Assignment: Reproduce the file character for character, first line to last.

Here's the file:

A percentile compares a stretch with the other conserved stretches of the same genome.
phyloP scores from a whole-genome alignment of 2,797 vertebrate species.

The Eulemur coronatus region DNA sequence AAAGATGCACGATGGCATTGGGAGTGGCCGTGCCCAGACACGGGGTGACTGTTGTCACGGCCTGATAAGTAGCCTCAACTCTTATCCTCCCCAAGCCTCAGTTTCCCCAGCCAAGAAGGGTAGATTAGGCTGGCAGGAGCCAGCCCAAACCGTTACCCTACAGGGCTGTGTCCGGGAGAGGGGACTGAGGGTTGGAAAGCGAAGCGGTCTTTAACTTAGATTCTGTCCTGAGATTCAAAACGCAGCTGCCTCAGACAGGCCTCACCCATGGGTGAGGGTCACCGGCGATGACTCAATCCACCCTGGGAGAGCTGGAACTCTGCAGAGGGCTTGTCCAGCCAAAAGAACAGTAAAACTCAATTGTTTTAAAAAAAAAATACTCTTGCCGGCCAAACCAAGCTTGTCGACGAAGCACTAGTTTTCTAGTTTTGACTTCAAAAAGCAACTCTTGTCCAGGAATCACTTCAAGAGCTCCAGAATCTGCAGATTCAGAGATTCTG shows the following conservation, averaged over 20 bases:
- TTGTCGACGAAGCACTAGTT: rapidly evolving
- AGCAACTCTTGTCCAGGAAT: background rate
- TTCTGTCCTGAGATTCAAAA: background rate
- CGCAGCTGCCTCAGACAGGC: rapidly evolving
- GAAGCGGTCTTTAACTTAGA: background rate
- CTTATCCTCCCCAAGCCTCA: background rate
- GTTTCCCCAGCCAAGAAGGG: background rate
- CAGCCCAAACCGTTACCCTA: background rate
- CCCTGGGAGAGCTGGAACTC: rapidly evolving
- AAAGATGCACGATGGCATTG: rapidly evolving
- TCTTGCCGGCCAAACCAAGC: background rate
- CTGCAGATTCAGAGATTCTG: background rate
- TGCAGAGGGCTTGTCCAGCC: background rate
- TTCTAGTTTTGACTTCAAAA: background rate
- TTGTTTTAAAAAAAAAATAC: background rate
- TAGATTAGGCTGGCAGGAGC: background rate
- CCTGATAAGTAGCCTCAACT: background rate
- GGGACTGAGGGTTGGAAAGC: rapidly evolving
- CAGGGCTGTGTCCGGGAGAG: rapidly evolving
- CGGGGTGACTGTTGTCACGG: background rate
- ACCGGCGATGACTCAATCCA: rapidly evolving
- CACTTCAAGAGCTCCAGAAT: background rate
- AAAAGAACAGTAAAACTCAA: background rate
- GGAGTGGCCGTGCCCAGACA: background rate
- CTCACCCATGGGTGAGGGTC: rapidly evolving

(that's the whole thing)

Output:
A percentile compares a stretch with the other conserved stretches of the same genome.
phyloP scores from a whole-genome alignment of 2,797 vertebrate species.

The Eulemur coronatus region DNA sequence AAAGATGCACGATGGCATTGGGAGTGGCCGTGCCCAGACACGGGGTGACTGTTGTCACGGCCTGATAAGTAGCCTCAACTCTTATCCTCCCCAAGCCTCAGTTTCCCCAGCCAAGAAGGGTAGATTAGGCTGGCAGGAGCCAGCCCAAACCGTTACCCTACAGGGCTGTGTCCGGGAGAGGGGACTGAGGGTTGGAAAGCGAAGCGGTCTTTAACTTAGATTCTGTCCTGAGATTCAAAACGCAGCTGCCTCAGACAGGCCTCACCCATGGGTGAGGGTCACCGGCGATGACTCAATCCACCCTGGGAGAGCTGGAACTCTGCAGAGGGCTTGTCCAGCCAAAAGAACAGTAAAACTCAATTGTTTTAAAAAAAAAATACTCTTGCCGGCCAAACCAAGCTTGTCGACGAAGCACTAGTTTTCTAGTTTTGACTTCAAAAAGCAACTCTTGTCCAGGAATCACTTCAAGAGCTCCAGAATCTGCAGATTCAGAGATTCTG shows the following conservation, averaged over 20 bases:
- TTGTCGACGAAGCACTAGTT: rapidly evolving
- AGCAACTCTTGTCCAGGAAT: background rate
- TTCTGTCCTGAGATTCAAAA: background rate
- CGCAGCTGCCTCAGACAGGC: rapidly evolving
- GAAGCGGTCTTTAACTTAGA: background rate
- CTTATCCTCCCCAAGCCTCA: background rate
- GTTTCCCCAGCCAAGAAGGG: background rate
- CAGCCCAAACCGTTACCCTA: background rate
- CCCTGGGAGAGCTGGAACTC: rapidly evolving
- AAAGATGCACGATGGCATTG: rapidly evolving
- TCTTGCCGGCCAAACCAAGC: background rate
- CTGCAGATTCAGAGATTCTG: background rate
- TGCAGAGGGCTTGTCCAGCC: background rate
- TTCTAGTTTTGACTTCAAAA: background rate
- TTGTTTTAAAAAAAAAATAC: background rate
- TAGATTAGGCTGGCAGGAGC: background rate
- CCTGATAAGTAGCCTCAACT: background rate
- GGGACTGAGGGTTGGAAAGC: rapidly evolving
- CAGGGCTGTGTCCGGGAGAG: rapidly evolving
- CGGGGTGACTGTTGTCACGG: background rate
- ACCGGCGATGACTCAATCCA: rapidly evolving
- CACTTCAAGAGCTCCAGAAT: background rate
- AAAAGAACAGTAAAACTCAA: background rate
- GGAGTGGCCGTGCCCAGACA: background rate
- CTCACCCATGGGTGAGGGTC: rapidly evolving